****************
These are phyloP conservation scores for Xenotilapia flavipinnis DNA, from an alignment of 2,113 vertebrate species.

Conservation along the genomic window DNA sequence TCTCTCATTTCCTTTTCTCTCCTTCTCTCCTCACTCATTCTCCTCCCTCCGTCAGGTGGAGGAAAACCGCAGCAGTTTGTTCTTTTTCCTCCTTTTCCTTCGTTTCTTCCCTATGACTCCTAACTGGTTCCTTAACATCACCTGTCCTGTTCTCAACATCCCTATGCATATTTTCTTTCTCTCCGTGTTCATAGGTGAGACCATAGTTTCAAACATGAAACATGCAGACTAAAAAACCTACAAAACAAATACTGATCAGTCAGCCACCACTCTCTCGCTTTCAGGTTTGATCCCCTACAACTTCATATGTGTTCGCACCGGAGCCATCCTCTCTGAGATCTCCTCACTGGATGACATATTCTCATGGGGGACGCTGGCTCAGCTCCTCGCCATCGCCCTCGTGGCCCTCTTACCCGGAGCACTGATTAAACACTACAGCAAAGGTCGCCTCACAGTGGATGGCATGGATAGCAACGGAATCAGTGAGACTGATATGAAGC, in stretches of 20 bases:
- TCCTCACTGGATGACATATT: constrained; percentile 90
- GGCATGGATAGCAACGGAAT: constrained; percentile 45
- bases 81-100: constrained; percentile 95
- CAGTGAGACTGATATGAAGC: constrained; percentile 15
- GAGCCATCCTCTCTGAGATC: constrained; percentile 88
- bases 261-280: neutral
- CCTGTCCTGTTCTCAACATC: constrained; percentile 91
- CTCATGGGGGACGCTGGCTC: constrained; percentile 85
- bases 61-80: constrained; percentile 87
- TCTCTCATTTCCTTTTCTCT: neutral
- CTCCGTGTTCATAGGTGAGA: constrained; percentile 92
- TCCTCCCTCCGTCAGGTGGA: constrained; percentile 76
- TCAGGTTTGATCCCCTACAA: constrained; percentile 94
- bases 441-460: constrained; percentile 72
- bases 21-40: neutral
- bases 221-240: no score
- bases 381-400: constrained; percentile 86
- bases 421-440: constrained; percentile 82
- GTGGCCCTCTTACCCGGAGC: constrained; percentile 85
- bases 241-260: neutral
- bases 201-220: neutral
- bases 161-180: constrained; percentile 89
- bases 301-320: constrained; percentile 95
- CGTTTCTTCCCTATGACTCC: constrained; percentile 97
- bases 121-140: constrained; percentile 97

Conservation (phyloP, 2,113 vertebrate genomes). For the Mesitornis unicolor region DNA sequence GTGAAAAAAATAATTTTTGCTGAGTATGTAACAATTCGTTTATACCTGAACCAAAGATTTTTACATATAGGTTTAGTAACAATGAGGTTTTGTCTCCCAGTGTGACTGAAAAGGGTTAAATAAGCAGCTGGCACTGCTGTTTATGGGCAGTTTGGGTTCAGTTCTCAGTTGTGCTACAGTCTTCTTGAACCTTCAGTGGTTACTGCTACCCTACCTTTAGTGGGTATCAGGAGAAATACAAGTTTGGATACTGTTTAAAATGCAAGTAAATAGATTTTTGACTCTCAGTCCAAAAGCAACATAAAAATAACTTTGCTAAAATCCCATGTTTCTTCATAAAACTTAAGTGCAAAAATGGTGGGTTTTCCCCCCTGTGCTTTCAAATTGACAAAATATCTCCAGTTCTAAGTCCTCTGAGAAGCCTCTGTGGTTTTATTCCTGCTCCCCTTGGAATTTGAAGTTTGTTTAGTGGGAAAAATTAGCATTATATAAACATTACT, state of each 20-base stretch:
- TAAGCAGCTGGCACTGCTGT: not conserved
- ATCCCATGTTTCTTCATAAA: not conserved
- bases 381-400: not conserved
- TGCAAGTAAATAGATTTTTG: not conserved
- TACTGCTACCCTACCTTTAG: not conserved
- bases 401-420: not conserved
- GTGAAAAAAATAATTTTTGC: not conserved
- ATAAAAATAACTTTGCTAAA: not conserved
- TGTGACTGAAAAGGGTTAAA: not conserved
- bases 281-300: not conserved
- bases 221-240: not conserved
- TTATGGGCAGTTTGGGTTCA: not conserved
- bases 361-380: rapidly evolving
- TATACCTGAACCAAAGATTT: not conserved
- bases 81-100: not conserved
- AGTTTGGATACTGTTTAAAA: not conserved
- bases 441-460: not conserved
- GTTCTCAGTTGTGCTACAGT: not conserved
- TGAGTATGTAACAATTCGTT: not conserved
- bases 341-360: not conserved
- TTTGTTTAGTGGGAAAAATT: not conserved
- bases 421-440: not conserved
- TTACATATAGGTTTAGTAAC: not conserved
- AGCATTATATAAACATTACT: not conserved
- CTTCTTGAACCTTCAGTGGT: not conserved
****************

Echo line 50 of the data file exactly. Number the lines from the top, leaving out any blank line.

- bases 421-440: not conserved